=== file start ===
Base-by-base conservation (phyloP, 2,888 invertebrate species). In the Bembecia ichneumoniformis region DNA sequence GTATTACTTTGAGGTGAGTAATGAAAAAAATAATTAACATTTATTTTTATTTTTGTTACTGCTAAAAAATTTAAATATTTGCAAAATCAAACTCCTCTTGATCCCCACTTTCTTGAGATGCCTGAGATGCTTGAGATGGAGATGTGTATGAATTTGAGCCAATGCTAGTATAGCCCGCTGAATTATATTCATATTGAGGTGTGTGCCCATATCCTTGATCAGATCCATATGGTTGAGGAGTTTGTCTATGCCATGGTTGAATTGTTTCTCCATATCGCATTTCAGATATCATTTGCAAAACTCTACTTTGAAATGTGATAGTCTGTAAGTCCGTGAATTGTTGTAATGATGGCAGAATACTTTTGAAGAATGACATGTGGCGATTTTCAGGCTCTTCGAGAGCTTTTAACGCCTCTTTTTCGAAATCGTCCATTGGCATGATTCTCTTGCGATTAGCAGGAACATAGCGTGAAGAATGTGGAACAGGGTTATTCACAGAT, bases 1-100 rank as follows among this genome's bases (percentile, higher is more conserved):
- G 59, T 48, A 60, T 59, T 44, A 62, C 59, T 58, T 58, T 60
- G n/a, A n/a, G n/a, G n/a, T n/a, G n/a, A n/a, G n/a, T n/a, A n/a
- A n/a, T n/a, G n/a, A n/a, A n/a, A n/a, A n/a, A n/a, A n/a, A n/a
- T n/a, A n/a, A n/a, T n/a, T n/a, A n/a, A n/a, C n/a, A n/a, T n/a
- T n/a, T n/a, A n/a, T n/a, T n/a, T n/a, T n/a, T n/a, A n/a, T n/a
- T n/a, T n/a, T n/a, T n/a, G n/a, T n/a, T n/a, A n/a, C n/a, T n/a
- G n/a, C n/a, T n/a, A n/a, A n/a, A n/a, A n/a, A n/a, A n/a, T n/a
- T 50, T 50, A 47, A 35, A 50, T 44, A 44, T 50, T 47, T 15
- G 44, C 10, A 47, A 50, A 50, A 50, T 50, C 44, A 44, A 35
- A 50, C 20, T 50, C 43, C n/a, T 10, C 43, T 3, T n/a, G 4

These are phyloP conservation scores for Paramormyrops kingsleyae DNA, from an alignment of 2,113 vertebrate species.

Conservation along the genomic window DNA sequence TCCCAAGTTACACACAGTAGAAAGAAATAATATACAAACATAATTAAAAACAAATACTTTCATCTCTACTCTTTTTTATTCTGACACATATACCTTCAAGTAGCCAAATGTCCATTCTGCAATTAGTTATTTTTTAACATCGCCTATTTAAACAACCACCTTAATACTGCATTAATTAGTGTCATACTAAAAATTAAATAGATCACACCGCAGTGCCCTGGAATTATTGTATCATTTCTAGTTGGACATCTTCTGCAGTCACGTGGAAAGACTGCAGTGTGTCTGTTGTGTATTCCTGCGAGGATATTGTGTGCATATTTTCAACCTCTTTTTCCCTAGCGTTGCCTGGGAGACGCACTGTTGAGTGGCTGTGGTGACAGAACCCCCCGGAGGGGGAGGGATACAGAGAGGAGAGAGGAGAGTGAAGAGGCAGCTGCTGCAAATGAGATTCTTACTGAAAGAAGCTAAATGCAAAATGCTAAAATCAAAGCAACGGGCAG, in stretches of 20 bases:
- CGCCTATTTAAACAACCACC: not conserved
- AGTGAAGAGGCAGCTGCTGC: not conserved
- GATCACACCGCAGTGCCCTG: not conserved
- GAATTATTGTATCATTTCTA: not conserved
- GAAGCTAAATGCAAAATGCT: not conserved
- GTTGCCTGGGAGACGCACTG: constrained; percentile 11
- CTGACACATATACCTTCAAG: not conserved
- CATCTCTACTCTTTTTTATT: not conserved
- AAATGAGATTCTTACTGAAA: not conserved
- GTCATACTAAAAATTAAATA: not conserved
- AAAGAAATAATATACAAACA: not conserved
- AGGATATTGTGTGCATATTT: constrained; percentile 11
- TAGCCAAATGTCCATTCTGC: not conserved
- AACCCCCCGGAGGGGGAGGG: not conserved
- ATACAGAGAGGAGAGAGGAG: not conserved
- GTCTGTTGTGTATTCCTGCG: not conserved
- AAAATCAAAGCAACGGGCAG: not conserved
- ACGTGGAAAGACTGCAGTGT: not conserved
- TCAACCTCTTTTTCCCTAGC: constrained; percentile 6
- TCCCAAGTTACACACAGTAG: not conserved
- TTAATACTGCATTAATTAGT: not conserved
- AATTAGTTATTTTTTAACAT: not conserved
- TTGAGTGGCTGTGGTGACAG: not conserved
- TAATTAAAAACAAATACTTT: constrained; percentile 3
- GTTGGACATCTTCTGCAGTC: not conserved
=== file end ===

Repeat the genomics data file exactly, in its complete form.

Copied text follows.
Base-by-base conservation (phyloP, 2,888 invertebrate species). In the Bembecia ichneumoniformis region DNA sequence GTATTACTTTGAGGTGAGTAATGAAAAAAATAATTAACATTTATTTTTATTTTTGTTACTGCTAAAAAATTTAAATATTTGCAAAATCAAACTCCTCTTGATCCCCACTTTCTTGAGATGCCTGAGATGCTTGAGATGGAGATGTGTATGAATTTGAGCCAATGCTAGTATAGCCCGCTGAATTATATTCATATTGAGGTGTGTGCCCATATCCTTGATCAGATCCATATGGTTGAGGAGTTTGTCTATGCCATGGTTGAATTGTTTCTCCATATCGCATTTCAGATATCATTTGCAAAACTCTACTTTGAAATGTGATAGTCTGTAAGTCCGTGAATTGTTGTAATGATGGCAGAATACTTTTGAAGAATGACATGTGGCGATTTTCAGGCTCTTCGAGAGCTTTTAACGCCTCTTTTTCGAAATCGTCCATTGGCATGATTCTCTTGCGATTAGCAGGAACATAGCGTGAAGAATGTGGAACAGGGTTATTCACAGAT, bases 1-100 rank as follows among this genome's bases (percentile, higher is more conserved):
- G 59, T 48, A 60, T 59, T 44, A 62, C 59, T 58, T 58, T 60
- G n/a, A n/a, G n/a, G n/a, T n/a, G n/a, A n/a, G n/a, T n/a, A n/a
- A n/a, T n/a, G n/a, A n/a, A n/a, A n/a, A n/a, A n/a, A n/a, A n/a
- T n/a, A n/a, A n/a, T n/a, T n/a, A n/a, A n/a, C n/a, A n/a, T n/a
- T n/a, T n/a, A n/a, T n/a, T n/a, T n/a, T n/a, T n/a, A n/a, T n/a
- T n/a, T n/a, T n/a, T n/a, G n/a, T n/a, T n/a, A n/a, C n/a, T n/a
- G n/a, C n/a, T n/a, A n/a, A n/a, A n/a, A n/a, A n/a, A n/a, T n/a
- T 50, T 50, A 47, A 35, A 50, T 44, A 44, T 50, T 47, T 15
- G 44, C 10, A 47, A 50, A 50, A 50, T 50, C 44, A 44, A 35
- A 50, C 20, T 50, C 43, C n/a, T 10, C 43, T 3, T n/a, G 4

These are phyloP conservation scores for Paramormyrops kingsleyae DNA, from an alignment of 2,113 vertebrate species.

Conservation along the genomic window DNA sequence TCCCAAGTTACACACAGTAGAAAGAAATAATATACAAACATAATTAAAAACAAATACTTTCATCTCTACTCTTTTTTATTCTGACACATATACCTTCAAGTAGCCAAATGTCCATTCTGCAATTAGTTATTTTTTAACATCGCCTATTTAAACAACCACCTTAATACTGCATTAATTAGTGTCATACTAAAAATTAAATAGATCACACCGCAGTGCCCTGGAATTATTGTATCATTTCTAGTTGGACATCTTCTGCAGTCACGTGGAAAGACTGCAGTGTGTCTGTTGTGTATTCCTGCGAGGATATTGTGTGCATATTTTCAACCTCTTTTTCCCTAGCGTTGCCTGGGAGACGCACTGTTGAGTGGCTGTGGTGACAGAACCCCCCGGAGGGGGAGGGATACAGAGAGGAGAGAGGAGAGTGAAGAGGCAGCTGCTGCAAATGAGATTCTTACTGAAAGAAGCTAAATGCAAAATGCTAAAATCAAAGCAACGGGCAG, in stretches of 20 bases:
- CGCCTATTTAAACAACCACC: not conserved
- AGTGAAGAGGCAGCTGCTGC: not conserved
- GATCACACCGCAGTGCCCTG: not conserved
- GAATTATTGTATCATTTCTA: not conserved
- GAAGCTAAATGCAAAATGCT: not conserved
- GTTGCCTGGGAGACGCACTG: constrained; percentile 11
- CTGACACATATACCTTCAAG: not conserved
- CATCTCTACTCTTTTTTATT: not conserved
- AAATGAGATTCTTACTGAAA: not conserved
- GTCATACTAAAAATTAAATA: not conserved
- AAAGAAATAATATACAAACA: not conserved
- AGGATATTGTGTGCATATTT: constrained; percentile 11
- TAGCCAAATGTCCATTCTGC: not conserved
- AACCCCCCGGAGGGGGAGGG: not conserved
- ATACAGAGAGGAGAGAGGAG: not conserved
- GTCTGTTGTGTATTCCTGCG: not conserved
- AAAATCAAAGCAACGGGCAG: not conserved
- ACGTGGAAAGACTGCAGTGT: not conserved
- TCAACCTCTTTTTCCCTAGC: constrained; percentile 6
- TCCCAAGTTACACACAGTAG: not conserved
- TTAATACTGCATTAATTAGT: not conserved
- AATTAGTTATTTTTTAACAT: not conserved
- TTGAGTGGCTGTGGTGACAG: not conserved
- TAATTAAAAACAAATACTTT: constrained; percentile 3
- GTTGGACATCTTCTGCAGTC: not conserved